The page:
When Conan O’Brien brought the latest chapter of his television career to an end in 2021, he tried to sum up the essence of the brand of comedy that allowed him to become a late-night staple for decades by describing it as a “strange, phantom intersection between smart and stupid.”
The comedian is far from the only person who’s embraced that particular philosophy, and it’s safe to assume Trey Parker and Matt Stone would agree that ethos has helped South Park remain on the air for 25 years.
South Park was crude in virtually every sense of the word when the first episode debuted on Comedy Central all the way back in 1997, as the show harnessed an incredibly low-budget (and wildly time-consuming) animation style to whip together episodes filled with the crass language and knowingly lowbrow humor that generated plenty of controversy at the time.
However, those episodes also featured some pretty smart, insightful, and—most importantly—hilarious jokes steeped in the absurdism that defined the cartoon universe that gave the duo an incredible amount of freedom to dream up the many preposterous scenarios responsible for some of its most memorable moments.
That includes the episode from the second season featuring a trial where an animated version of Johnnie Cochran successfully deploys the nonsensical “Chewbacca defense,” which has become synonymous with slick-talking lawyers who rely on tactics designed to confuse the jury and distract them from the fundamental facts of the case in the hopes of winning a trial.
According to Forbes, a lawyer in Florida was accused of doing exactly that by a federal prosecutor who may be the first person to actually allude to the Chewbacca defense in court courtesy of what unfolded during a trial in Jacksonville, Florida.
The case in question involved an accountant who was charged with multiple counts of tax fraud. During the closing arguments, his legal team focused on the IRS agents who corrected certain financial calculations following an initial assessment and attempted to argue those errors were enough to nullify all of the evidence supplied by the agency that was ultimately used against their client.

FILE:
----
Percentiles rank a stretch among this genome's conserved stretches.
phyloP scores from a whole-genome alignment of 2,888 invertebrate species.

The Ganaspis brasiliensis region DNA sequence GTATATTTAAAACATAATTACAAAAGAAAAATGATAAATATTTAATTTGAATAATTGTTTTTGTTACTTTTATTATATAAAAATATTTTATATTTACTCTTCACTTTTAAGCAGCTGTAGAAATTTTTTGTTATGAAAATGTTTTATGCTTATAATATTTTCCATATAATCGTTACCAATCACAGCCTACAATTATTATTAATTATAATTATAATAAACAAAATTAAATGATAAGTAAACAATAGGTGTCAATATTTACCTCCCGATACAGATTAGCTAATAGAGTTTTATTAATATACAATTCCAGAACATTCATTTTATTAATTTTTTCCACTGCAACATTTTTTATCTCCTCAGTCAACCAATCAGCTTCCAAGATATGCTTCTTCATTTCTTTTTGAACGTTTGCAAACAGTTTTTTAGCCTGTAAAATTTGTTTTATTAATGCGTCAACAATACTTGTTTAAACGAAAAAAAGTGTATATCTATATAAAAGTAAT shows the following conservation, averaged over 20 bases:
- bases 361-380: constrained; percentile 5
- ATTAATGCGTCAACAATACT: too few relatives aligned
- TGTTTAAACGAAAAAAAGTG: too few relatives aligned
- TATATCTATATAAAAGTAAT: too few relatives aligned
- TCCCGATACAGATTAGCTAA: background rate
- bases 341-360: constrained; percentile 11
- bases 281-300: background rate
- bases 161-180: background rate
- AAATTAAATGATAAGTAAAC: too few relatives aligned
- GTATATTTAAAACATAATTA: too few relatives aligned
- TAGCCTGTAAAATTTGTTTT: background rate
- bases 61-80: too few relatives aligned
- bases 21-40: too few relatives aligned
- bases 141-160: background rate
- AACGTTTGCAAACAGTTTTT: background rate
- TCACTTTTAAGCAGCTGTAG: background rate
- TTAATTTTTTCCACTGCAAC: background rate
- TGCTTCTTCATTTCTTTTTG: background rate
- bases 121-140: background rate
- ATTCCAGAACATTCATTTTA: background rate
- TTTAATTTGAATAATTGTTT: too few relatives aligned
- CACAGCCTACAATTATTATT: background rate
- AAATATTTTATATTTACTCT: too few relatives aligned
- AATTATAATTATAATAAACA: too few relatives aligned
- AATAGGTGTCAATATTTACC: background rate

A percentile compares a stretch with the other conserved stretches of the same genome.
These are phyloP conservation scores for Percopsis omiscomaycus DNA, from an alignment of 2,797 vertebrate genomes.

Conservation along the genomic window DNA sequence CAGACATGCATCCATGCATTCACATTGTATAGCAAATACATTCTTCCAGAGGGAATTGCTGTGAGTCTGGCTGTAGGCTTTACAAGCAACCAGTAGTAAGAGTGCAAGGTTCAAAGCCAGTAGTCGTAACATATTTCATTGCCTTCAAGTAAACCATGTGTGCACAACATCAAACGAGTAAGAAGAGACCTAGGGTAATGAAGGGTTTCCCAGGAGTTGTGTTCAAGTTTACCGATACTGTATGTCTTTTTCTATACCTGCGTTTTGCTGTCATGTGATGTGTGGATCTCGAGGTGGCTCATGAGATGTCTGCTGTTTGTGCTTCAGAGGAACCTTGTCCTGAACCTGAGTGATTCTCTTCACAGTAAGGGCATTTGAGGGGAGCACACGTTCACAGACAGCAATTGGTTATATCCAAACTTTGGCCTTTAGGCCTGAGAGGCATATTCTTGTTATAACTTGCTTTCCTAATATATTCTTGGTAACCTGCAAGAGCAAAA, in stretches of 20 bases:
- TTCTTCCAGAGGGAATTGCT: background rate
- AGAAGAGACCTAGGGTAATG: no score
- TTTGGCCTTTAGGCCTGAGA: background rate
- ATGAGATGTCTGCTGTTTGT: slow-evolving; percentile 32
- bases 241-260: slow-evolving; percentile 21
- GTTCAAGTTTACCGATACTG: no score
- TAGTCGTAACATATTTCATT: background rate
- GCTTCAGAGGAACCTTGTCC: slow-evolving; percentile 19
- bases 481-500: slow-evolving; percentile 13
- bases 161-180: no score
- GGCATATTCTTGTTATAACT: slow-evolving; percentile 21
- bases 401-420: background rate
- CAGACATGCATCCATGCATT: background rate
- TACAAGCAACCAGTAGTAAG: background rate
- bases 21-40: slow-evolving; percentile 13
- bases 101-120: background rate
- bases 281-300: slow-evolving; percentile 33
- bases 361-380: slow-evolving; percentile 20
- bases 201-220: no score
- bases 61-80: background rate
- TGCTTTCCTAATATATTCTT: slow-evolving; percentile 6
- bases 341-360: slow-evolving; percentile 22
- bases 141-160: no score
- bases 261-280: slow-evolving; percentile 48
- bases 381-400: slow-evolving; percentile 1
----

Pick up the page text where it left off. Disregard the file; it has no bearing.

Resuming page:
That approach didn’t sit well with Assistant U.S. Attorney Arnold Corsmeier, who alluded to the Chewbacca defense by saying:
“I think it’s a South Park episode. And there’s a character on there who is—plays kind of a shyster attorney.
And there’s a scene where he’s giving his closing, and he puts up a picture of a Wookie from Star Wars. And he said: That’s a Wookie. What does that have to do with this case? Nothing.
That doesn’t make any sense. This case doesn’t make any sense.”
The jury ultimately ruled against a defendant, who was sentenced to 35 months in prison and ordered to pay $77,000 in restitution.
His attorneys attempted to get the outcome overturned by arguing Corsmeier’s response—specifically the “shyster attorney” bit—had improperly influenced the jury (it’s worth noting the judge instructed them to disregard the entire analogy prior to the start of deliberation).
However, an appeals court disagreed that was the case in a unanimous ruling issued earlier this month. While they acknowledged Corsmeier may have gone a bit too far, the panel noted it was a “single, isolated remark in an eight-day trial” and one that failed to undermine the legitimacy of the other arguments and evidence presented.